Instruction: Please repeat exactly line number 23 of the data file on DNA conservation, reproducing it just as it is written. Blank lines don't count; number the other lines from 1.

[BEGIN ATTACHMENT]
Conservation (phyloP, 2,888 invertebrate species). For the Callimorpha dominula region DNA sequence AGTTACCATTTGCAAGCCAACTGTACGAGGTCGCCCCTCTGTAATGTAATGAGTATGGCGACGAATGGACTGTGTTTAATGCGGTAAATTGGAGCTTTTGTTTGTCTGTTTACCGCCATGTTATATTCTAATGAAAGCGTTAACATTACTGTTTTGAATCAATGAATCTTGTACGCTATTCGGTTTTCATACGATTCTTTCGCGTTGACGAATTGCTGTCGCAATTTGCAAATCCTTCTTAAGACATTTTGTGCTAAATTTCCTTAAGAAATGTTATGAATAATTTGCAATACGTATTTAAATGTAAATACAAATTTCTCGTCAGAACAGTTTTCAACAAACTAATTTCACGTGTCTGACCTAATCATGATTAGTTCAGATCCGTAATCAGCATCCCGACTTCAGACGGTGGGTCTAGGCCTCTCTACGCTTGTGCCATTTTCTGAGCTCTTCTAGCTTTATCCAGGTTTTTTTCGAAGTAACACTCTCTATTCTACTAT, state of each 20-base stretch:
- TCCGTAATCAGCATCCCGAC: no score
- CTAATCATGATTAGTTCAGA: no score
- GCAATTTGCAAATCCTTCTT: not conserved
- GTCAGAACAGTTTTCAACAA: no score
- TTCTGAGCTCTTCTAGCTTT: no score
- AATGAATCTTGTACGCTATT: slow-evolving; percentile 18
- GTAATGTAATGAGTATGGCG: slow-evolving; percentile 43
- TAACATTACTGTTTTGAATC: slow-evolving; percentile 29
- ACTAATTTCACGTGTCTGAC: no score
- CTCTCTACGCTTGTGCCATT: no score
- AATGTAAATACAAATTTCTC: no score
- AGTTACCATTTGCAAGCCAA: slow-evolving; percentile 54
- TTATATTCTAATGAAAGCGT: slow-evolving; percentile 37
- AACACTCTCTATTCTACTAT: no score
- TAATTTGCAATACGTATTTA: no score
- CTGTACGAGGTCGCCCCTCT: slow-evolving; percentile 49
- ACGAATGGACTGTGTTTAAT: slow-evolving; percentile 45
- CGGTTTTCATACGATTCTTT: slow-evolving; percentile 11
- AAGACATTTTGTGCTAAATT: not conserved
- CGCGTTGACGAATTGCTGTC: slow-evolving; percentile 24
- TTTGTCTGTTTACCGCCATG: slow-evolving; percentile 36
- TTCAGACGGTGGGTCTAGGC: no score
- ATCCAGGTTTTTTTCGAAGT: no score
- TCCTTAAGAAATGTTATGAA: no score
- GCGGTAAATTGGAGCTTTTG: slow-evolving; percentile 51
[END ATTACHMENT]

- TTCAGACGGTGGGTCTAGGC: no score